> and that is an inherently self-correcting
    > mechanism, so I'm not too worried.


    Sure, the main potential problem is that some drives
    dont handle a power down while writing very well and
    can produce bad sectors on the drive as a result of that.

    > Filesystemwise, I'll run a fsck of the entire RAID
    > once I remove the UPS from the equation. (I'm
    > curious as to how long it'll take on a 2.8TB array!)


    Yeah, it will be an interesting test.



  5. Re: Am I endangering my RAID 5 array?

    Yeechang Lee wrote:

    ....

    > On the other hand, the only thing that's writing on the drive at the
    > moment is BitTorrent downloads, and that is an inherently
    > self-correcting mechanism, so I'm not too worried.


    A more insidious problem could be corrupted parity data, which you might
    never see until some other failure occurred and you suddenly had to
    depend upon it. Validating (or, if that's not an available option, just
    forcing a complete rebuild of) the parity data after you've eliminated
    the problem of frequent restarts might be prudent (if you're truly
    paranoid, you'll back all the data up first).

    - bill

  6. Re: Am I endangering my RAID 5 array?

    Bill Todd wrote:
    > A more insidious problem could be corrupted parity data, which you
    > might never see until some other failure occurred and you suddenly
    > had to depend upon it. Validating (or, if that's not an available
    > option, just forcing a complete rebuild of) the parity data after
    > you've eliminated the problem of frequent restarts might be prudent


    Good point. However, I'm not aware of a way of forcing a parity
    rebuild in Linux software RAID except for marking a drive as failed
    then reinserting it into the array. In any case, the resulting resync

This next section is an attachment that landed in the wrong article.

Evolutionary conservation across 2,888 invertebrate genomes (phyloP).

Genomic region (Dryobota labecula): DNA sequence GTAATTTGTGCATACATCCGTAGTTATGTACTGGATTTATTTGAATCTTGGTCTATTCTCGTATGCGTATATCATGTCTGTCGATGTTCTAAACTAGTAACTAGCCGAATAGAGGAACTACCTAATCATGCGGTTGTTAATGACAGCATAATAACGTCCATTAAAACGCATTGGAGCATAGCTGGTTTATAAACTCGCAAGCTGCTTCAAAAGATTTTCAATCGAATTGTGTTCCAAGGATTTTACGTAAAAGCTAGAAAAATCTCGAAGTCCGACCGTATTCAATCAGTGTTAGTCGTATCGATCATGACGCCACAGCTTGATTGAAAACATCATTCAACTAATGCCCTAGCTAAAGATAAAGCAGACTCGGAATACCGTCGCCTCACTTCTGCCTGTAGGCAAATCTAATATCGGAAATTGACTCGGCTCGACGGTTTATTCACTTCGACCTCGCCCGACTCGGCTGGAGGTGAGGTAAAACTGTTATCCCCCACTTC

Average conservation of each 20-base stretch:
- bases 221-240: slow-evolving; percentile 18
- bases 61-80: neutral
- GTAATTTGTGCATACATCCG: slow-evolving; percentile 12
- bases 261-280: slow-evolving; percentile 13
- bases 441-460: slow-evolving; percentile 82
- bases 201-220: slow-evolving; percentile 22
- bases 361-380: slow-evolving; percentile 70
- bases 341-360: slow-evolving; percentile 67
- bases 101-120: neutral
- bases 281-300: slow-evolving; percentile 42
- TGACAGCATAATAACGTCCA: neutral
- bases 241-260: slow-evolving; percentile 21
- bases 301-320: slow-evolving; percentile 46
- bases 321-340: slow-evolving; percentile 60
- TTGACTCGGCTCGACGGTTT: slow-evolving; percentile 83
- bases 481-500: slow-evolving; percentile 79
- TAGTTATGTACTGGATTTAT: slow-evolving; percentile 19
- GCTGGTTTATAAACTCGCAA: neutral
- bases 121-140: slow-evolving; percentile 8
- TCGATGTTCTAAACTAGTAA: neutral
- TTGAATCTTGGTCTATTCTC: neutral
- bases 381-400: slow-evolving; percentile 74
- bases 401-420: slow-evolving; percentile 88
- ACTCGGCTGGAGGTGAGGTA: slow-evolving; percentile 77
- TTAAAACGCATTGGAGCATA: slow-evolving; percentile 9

shouldn't be any different than the automatic postboot resyncing the
    array is doing right now (after indeed having eliminated the
    random-restarting problem by bypassing the faulty UPS), right?

    > (if you're truly paranoid, you'll back all the data up first).


    If you know of a cost- and time-effective way of backing up a 2.8TB
    storage array being used for personal purposes, please let me
    know. I'm not being flippant; if there is such a thing, I'd really
    like to know! But I'm pretty sure there isn't one.

    --
    PERTH ----> *
    Cpu(s): 50.5% us, 3.4% sy, 0.7% ni, 43.8% id, 1.5% wa, 0.1% hi, 0.0% si
    Mem: 515416k total, 479540k used, 35876k free, 11148k buffers
    Swap: 3052208k total, 1405240k used, 1646968k free, 92024k cached

  7. Re: Am I endangering my RAID 5 array?

    Yeechang Lee wrote:
    > Bill Todd wrote:
    >
    >>A more insidious problem could be corrupted parity data, which you
    >>might never see until some other failure occurred and you suddenly
    >>had to depend upon it. Validating (or, if that's not an available
    >>option, just forcing a complete rebuild of) the parity data after
    >>you've eliminated the problem of frequent restarts might be prudent

    >
    >
    > Good point. However, I'm not aware of a way of forcing a parity
    > rebuild in Linux software RAID except for marking a drive as failed
    > then reinserting it into the array. In any case, the resulting resync
    > shouldn't be any different than the automatic postboot resyncing the
    > array is doing right now (after indeed having eliminated the
    > random-restarting problem by bypassing the faulty UPS), right?